The blockchain

The thing that actually makes Bitcoin groundbreaking is that it solves the doublespend problem without requiring a trusted third party. In the current financial structure, and in most attempts to create online currencies, the currency can only be unique with the help of a middleman to prevent doublespends. Which is where Visa and Mastercard have carved their current niche.

With the blockchain came the ability to delegate the job of deciding which transactions are valid, and which are not to a decentralized network comprised of nodes and miners. There is nobody to run off with your money once it's on the network because everybody participating has a copy of this blockchain. That's why people who know how to write code can confidently tell you that Bitcoin is impossible to counterfeit.

A blockchain is a shared public ledger of all bitcoin transactions ever. The blockchain is the concept that makes this a truly groundbreaking technology, because of this everyone running a node in the network has proof that your bitcoin belongs to whoever holds that private key because everybody has a copy of the blockchain. It's possible to use cryptography to double check any transaction against the public ledger as it gets announced and added to a block. The algorithms make it limited in supply, and the blockchain makes it impossible to counterfeit or double-spend.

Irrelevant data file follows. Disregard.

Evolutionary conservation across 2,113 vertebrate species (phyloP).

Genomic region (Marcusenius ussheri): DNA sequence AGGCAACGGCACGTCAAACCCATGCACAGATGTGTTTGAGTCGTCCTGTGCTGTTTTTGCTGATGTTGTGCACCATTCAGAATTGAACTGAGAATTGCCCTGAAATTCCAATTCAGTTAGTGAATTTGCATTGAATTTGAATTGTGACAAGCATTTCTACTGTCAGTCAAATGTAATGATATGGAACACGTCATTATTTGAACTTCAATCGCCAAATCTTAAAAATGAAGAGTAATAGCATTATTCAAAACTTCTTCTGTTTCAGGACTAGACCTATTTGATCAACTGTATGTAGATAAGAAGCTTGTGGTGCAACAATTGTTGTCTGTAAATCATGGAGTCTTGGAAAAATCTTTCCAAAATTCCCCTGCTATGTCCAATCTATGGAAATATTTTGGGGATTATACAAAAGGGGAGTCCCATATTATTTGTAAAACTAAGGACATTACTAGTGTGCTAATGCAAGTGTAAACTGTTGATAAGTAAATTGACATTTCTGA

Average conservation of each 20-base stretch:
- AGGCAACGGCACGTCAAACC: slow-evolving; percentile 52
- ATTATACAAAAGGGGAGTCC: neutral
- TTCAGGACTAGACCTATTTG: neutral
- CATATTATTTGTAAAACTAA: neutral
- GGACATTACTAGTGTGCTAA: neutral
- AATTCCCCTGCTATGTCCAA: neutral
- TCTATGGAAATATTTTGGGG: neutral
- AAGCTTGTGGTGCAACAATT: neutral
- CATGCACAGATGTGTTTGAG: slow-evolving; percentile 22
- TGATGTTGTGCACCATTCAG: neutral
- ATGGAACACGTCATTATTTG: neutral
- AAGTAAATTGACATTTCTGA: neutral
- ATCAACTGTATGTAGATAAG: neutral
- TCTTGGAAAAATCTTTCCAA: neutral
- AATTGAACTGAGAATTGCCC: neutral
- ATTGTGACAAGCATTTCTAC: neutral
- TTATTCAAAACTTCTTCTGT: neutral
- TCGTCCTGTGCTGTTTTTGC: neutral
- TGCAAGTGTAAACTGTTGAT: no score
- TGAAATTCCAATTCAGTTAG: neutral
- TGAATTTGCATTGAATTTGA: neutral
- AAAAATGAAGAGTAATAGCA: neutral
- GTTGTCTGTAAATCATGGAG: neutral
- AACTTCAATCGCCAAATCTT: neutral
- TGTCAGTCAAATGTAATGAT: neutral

So you're sure it's not a pyramid scheme?

Yes. I am.

But you're 100% within your rights to be suspicious. Wise for it in fact. An awful lot of people out there are after your money, and will try anything under the sun to obtain it.

The difference between a pyramid scheme and a commodity is that you own a commodity, and always have access to it. A pyramid scheme relies on trust that there will be a new, larger influx of people to support those who previously profited. At some point a pyramid scheme has to break down and the people in the beginning run off with all the money.